These days, more and more people are acknowledging the importance of self-care and making it a part of their daily routines. And while there are countless ways to do just that, there is no be-all and end-all to self-care. In fact, what works for some may not have the same effect for others, and vice versa. This is especially evident in introverts.
In a nutshell, the self-care styles of introverts are generally more subdued compared to their more gregarious peers, putting a premium on silence and solitude. This is because, for introverts, self-care is more than just a means to an end. Rather, it’s a key component to survival, with more holistic results in mind, benefiting not only the body but the mind, as well.
Here are a few self-care hacks that introverts swear by.
Self-Care start with your overall health.
For introverts, mental well-being is just as important as physical health. More often than not, you may find yourself approaching getting in shape differently, taking great pains in preserving your mental health while you’re at it by doing extensive research and weighing options.
It goes without saying that introverts are well-versed in the significance of keeping health care coverage updated. For instance, introverted seniors who are cognizant of the importance of maintaining self-care appreciate how the added dental, vision, and expanded prescription coverage — plus access to wellness programs — that come with Medicare Advantage plans may be more suited to their needs.
On a more fundamental level, introverts can also be more mindful of what they put in their bodies, such as multivitamins. These not only benefit you when you’re lacking certain nutrients, but they can also do wonders for your gut health and skin. Multivitamins are also observed to increase energy levels in adults, making it a great addition to regular exercise and a balanced diet and satisfying your introverted need for a holistic regimen.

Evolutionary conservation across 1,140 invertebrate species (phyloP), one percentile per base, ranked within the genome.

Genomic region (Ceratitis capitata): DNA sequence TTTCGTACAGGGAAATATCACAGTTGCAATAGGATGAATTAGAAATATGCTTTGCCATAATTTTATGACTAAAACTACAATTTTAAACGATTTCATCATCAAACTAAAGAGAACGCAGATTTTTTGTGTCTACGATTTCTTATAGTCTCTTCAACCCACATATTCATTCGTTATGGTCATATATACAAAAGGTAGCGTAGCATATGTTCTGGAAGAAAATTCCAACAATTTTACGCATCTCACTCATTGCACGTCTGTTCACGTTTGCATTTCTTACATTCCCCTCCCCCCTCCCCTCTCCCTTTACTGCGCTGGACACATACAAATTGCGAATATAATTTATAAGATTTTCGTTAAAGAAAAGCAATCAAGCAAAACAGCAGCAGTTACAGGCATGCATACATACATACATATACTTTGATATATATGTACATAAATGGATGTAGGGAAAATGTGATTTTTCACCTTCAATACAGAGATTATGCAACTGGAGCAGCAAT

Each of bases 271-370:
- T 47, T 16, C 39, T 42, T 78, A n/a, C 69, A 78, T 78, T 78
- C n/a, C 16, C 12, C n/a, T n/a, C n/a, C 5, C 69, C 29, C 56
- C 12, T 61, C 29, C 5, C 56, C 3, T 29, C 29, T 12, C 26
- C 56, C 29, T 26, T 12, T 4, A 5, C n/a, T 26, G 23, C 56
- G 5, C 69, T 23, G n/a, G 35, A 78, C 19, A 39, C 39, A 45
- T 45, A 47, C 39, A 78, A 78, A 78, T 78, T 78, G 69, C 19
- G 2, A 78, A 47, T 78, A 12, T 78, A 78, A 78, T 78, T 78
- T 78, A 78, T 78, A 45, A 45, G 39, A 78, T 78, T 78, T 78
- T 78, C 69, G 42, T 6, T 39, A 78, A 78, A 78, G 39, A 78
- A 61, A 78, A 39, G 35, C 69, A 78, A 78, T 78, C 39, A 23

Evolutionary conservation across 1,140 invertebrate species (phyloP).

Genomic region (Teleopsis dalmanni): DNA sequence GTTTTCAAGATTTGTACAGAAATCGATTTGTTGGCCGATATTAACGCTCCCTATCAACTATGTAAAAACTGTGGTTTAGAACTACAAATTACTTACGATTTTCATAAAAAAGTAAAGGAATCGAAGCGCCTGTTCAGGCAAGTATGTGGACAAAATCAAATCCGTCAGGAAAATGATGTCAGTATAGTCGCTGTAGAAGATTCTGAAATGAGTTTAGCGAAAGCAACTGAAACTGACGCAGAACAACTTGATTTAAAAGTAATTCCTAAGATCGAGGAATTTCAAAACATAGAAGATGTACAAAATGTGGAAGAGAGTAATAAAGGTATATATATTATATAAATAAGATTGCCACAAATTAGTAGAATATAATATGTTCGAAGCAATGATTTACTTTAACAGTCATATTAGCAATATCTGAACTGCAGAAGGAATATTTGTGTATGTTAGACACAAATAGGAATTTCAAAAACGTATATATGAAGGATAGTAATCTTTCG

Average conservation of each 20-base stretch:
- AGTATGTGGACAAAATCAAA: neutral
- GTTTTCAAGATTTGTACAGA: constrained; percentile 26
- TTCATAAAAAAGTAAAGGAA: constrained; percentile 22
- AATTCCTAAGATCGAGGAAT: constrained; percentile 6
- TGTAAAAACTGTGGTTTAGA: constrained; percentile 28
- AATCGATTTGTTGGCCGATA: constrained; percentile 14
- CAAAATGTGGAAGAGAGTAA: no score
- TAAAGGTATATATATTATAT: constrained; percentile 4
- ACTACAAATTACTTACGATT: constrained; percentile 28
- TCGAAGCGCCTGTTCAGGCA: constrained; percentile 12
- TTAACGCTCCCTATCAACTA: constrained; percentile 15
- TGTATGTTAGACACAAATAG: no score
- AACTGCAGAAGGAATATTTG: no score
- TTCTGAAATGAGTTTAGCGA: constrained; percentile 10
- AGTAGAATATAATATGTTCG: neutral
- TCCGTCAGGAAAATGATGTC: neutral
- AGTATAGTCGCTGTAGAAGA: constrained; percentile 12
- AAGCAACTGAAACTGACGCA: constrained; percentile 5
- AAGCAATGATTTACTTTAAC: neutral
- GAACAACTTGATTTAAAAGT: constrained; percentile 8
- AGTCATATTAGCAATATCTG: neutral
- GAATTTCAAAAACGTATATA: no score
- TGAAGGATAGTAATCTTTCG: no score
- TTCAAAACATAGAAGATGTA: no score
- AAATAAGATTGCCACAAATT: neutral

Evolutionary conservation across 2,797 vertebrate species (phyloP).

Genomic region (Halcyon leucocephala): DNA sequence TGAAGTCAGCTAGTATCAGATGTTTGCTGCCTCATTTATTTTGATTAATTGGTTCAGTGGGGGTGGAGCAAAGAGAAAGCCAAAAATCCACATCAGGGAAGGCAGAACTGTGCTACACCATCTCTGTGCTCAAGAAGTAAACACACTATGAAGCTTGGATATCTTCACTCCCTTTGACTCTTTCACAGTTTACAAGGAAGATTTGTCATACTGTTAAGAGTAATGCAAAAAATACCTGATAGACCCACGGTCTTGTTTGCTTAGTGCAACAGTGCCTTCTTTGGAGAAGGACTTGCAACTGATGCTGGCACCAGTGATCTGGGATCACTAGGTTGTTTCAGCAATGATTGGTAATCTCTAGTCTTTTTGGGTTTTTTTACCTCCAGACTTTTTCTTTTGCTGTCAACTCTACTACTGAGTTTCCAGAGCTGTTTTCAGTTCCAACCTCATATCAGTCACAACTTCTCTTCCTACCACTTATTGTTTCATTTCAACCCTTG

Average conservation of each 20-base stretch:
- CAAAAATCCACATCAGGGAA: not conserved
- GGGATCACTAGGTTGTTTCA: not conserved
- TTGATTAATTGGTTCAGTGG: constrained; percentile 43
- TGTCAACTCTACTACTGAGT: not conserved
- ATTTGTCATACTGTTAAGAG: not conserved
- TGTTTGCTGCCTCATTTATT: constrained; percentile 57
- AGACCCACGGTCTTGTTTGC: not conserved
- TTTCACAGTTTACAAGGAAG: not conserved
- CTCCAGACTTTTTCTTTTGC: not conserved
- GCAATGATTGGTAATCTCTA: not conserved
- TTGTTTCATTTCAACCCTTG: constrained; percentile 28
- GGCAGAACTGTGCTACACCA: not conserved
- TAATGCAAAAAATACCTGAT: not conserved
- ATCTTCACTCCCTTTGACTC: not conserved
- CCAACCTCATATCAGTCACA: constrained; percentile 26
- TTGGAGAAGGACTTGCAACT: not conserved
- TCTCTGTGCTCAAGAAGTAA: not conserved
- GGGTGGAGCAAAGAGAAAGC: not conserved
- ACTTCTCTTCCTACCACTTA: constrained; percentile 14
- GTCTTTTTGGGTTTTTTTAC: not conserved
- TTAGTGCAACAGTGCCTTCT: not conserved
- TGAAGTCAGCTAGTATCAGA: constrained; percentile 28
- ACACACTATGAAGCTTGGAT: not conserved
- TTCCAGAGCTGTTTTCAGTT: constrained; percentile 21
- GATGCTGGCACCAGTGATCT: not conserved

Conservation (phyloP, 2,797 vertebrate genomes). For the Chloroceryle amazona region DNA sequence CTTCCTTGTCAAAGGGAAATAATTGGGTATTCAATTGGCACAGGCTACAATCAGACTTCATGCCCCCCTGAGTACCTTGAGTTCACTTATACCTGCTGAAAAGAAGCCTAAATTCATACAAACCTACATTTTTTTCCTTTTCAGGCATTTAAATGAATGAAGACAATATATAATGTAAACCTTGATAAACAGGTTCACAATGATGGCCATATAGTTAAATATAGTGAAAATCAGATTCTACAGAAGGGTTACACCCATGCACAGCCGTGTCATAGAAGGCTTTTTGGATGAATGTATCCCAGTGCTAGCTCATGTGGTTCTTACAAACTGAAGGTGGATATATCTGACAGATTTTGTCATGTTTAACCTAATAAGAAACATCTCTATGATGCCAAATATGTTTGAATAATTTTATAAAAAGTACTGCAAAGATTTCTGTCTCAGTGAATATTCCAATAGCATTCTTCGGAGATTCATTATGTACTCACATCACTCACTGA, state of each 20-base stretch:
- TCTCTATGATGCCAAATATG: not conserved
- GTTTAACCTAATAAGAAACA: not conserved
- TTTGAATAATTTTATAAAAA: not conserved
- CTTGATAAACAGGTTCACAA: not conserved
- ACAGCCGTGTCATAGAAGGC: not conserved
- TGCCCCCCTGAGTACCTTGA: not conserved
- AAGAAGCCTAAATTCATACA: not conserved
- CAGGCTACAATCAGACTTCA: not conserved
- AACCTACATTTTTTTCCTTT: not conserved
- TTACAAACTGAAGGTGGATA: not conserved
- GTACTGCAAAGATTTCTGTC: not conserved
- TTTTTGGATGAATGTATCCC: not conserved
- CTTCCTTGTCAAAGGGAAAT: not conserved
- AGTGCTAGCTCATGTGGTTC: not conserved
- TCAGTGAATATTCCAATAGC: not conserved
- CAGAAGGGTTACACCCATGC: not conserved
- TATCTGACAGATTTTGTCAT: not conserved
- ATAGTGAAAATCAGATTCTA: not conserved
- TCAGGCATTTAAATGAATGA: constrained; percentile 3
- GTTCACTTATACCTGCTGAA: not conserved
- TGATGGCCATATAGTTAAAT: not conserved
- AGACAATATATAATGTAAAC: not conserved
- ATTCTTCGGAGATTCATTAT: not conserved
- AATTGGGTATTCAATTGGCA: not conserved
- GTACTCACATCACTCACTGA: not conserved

Schedule alone time.
It’s a well-known fact that introverts thrive on alone time. Unfortunately, in a world that’s becoming more frenetic and dependent on technology, this is easier said than done. It is important to go the distance in making time for restful solitude, as this could fall by the wayside. This could be as simple as committing to daily meditation or finding time during the day to curl up with a book or take a walk or even just to nurse a cup of tea. Interestingly, research shows that it’s not only the introverted who find that alone time is a great way to rest. Regardless, there’s definitely no denying the benefits of spending time alone for rest and introspection.
Introverts are generally averse to conflict, so it’s not a surprise that they have a hard time saying “no.” If this is something that you relate to, you are probably already aware that this is counterproductive, as it inevitably puts undue pressure on yourself. Saying “no,” therefore, is a very powerful means of self-care. Not only does it protect your time and effort, but it also preserves your mental well-being, making it an integral part of your self-care arsenal.
An introvert’s brain is said to have a lower threshold for dopamine, making them prone to overstimulation. This is essentially why introverts get overwhelmed when there’s too much external stimulation, like in social gatherings, leading to what is called an introvert hangover.
While this does not in any way mean that you should spend your life as a hermit, there is the need to structure the stimulation you receive. This entails planning ahead to make room for socializing and minimizing screen time, as well as taking moments to recharge.
Truly, there’s much to be learned in how introverts approach overall self-care. Ultimately, it all boils down to what your body and your mind need at any given time, so make sure to check in with yourself every once in a while.
By guest blogger, Melissa Howard of stopsuicide.info